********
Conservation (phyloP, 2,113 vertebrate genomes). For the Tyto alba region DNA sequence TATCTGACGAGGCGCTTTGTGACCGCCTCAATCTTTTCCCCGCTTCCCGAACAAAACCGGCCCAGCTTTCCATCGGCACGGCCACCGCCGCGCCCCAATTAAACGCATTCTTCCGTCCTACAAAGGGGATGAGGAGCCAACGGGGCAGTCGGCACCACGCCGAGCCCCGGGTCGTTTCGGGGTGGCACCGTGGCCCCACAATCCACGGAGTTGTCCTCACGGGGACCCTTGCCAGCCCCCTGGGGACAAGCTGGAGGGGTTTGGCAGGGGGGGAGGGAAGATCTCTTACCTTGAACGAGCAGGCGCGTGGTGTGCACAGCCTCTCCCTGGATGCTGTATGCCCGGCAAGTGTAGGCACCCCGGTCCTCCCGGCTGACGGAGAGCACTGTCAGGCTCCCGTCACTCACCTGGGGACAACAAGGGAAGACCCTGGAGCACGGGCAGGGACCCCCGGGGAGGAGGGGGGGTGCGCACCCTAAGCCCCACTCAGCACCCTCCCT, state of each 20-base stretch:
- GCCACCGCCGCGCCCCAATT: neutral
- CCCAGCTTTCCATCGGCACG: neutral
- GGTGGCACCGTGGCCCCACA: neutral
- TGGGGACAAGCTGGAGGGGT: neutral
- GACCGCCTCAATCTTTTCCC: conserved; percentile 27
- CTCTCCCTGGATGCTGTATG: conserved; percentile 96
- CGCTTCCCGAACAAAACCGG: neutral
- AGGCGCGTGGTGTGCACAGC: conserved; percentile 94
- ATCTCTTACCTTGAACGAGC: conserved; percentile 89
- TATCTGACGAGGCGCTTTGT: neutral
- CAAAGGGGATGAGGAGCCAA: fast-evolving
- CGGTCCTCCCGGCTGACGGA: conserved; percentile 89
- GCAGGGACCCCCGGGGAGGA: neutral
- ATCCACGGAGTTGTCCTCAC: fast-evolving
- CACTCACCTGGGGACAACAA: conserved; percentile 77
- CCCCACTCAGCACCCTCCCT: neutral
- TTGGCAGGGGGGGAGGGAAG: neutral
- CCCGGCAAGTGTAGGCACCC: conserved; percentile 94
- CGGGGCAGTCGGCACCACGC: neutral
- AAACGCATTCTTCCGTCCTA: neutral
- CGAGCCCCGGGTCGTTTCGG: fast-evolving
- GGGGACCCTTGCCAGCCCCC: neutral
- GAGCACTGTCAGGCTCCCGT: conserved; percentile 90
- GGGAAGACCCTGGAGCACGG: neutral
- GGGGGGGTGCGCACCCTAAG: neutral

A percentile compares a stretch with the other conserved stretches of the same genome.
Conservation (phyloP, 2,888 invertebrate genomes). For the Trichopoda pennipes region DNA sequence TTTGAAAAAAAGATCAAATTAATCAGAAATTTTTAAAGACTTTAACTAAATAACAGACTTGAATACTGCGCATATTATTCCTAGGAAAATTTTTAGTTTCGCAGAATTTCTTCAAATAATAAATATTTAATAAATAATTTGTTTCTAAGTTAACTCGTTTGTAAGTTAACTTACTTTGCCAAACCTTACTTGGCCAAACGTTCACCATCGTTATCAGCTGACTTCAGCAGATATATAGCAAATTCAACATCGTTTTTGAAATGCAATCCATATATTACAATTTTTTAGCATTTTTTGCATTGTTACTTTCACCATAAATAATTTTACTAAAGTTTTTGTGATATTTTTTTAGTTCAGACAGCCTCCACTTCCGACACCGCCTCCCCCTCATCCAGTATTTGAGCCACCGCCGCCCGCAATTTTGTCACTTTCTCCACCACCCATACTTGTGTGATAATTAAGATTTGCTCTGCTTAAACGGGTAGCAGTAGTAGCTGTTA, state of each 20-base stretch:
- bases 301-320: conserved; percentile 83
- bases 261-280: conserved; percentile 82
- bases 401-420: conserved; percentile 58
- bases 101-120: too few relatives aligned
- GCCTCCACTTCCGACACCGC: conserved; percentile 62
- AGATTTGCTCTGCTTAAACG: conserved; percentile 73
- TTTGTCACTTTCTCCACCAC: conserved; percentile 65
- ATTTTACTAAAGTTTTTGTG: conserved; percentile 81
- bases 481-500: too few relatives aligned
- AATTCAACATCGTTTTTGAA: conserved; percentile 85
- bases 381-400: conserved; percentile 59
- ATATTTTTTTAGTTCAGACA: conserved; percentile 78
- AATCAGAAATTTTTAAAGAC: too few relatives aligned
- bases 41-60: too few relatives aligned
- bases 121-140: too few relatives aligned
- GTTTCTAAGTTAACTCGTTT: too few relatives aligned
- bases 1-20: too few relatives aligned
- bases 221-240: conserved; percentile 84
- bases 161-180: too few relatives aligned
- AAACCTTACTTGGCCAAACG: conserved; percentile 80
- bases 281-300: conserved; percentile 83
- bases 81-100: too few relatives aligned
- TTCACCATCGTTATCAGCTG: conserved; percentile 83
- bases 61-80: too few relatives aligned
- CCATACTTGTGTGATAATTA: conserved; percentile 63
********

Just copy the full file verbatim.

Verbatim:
Conservation (phyloP, 2,113 vertebrate genomes). For the Tyto alba region DNA sequence TATCTGACGAGGCGCTTTGTGACCGCCTCAATCTTTTCCCCGCTTCCCGAACAAAACCGGCCCAGCTTTCCATCGGCACGGCCACCGCCGCGCCCCAATTAAACGCATTCTTCCGTCCTACAAAGGGGATGAGGAGCCAACGGGGCAGTCGGCACCACGCCGAGCCCCGGGTCGTTTCGGGGTGGCACCGTGGCCCCACAATCCACGGAGTTGTCCTCACGGGGACCCTTGCCAGCCCCCTGGGGACAAGCTGGAGGGGTTTGGCAGGGGGGGAGGGAAGATCTCTTACCTTGAACGAGCAGGCGCGTGGTGTGCACAGCCTCTCCCTGGATGCTGTATGCCCGGCAAGTGTAGGCACCCCGGTCCTCCCGGCTGACGGAGAGCACTGTCAGGCTCCCGTCACTCACCTGGGGACAACAAGGGAAGACCCTGGAGCACGGGCAGGGACCCCCGGGGAGGAGGGGGGGTGCGCACCCTAAGCCCCACTCAGCACCCTCCCT, state of each 20-base stretch:
- GCCACCGCCGCGCCCCAATT: neutral
- CCCAGCTTTCCATCGGCACG: neutral
- GGTGGCACCGTGGCCCCACA: neutral
- TGGGGACAAGCTGGAGGGGT: neutral
- GACCGCCTCAATCTTTTCCC: conserved; percentile 27
- CTCTCCCTGGATGCTGTATG: conserved; percentile 96
- CGCTTCCCGAACAAAACCGG: neutral
- AGGCGCGTGGTGTGCACAGC: conserved; percentile 94
- ATCTCTTACCTTGAACGAGC: conserved; percentile 89
- TATCTGACGAGGCGCTTTGT: neutral
- CAAAGGGGATGAGGAGCCAA: fast-evolving
- CGGTCCTCCCGGCTGACGGA: conserved; percentile 89
- GCAGGGACCCCCGGGGAGGA: neutral
- ATCCACGGAGTTGTCCTCAC: fast-evolving
- CACTCACCTGGGGACAACAA: conserved; percentile 77
- CCCCACTCAGCACCCTCCCT: neutral
- TTGGCAGGGGGGGAGGGAAG: neutral
- CCCGGCAAGTGTAGGCACCC: conserved; percentile 94
- CGGGGCAGTCGGCACCACGC: neutral
- AAACGCATTCTTCCGTCCTA: neutral
- CGAGCCCCGGGTCGTTTCGG: fast-evolving
- GGGGACCCTTGCCAGCCCCC: neutral
- GAGCACTGTCAGGCTCCCGT: conserved; percentile 90
- GGGAAGACCCTGGAGCACGG: neutral
- GGGGGGGTGCGCACCCTAAG: neutral

A percentile compares a stretch with the other conserved stretches of the same genome.
Conservation (phyloP, 2,888 invertebrate genomes). For the Trichopoda pennipes region DNA sequence TTTGAAAAAAAGATCAAATTAATCAGAAATTTTTAAAGACTTTAACTAAATAACAGACTTGAATACTGCGCATATTATTCCTAGGAAAATTTTTAGTTTCGCAGAATTTCTTCAAATAATAAATATTTAATAAATAATTTGTTTCTAAGTTAACTCGTTTGTAAGTTAACTTACTTTGCCAAACCTTACTTGGCCAAACGTTCACCATCGTTATCAGCTGACTTCAGCAGATATATAGCAAATTCAACATCGTTTTTGAAATGCAATCCATATATTACAATTTTTTAGCATTTTTTGCATTGTTACTTTCACCATAAATAATTTTACTAAAGTTTTTGTGATATTTTTTTAGTTCAGACAGCCTCCACTTCCGACACCGCCTCCCCCTCATCCAGTATTTGAGCCACCGCCGCCCGCAATTTTGTCACTTTCTCCACCACCCATACTTGTGTGATAATTAAGATTTGCTCTGCTTAAACGGGTAGCAGTAGTAGCTGTTA, state of each 20-base stretch:
- bases 301-320: conserved; percentile 83
- bases 261-280: conserved; percentile 82
- bases 401-420: conserved; percentile 58
- bases 101-120: too few relatives aligned
- GCCTCCACTTCCGACACCGC: conserved; percentile 62
- AGATTTGCTCTGCTTAAACG: conserved; percentile 73
- TTTGTCACTTTCTCCACCAC: conserved; percentile 65
- ATTTTACTAAAGTTTTTGTG: conserved; percentile 81
- bases 481-500: too few relatives aligned
- AATTCAACATCGTTTTTGAA: conserved; percentile 85
- bases 381-400: conserved; percentile 59
- ATATTTTTTTAGTTCAGACA: conserved; percentile 78
- AATCAGAAATTTTTAAAGAC: too few relatives aligned
- bases 41-60: too few relatives aligned
- bases 121-140: too few relatives aligned
- GTTTCTAAGTTAACTCGTTT: too few relatives aligned
- bases 1-20: too few relatives aligned
- bases 221-240: conserved; percentile 84
- bases 161-180: too few relatives aligned
- AAACCTTACTTGGCCAAACG: conserved; percentile 80
- bases 281-300: conserved; percentile 83
- bases 81-100: too few relatives aligned
- TTCACCATCGTTATCAGCTG: conserved; percentile 83
- bases 61-80: too few relatives aligned
- CCATACTTGTGTGATAATTA: conserved; percentile 63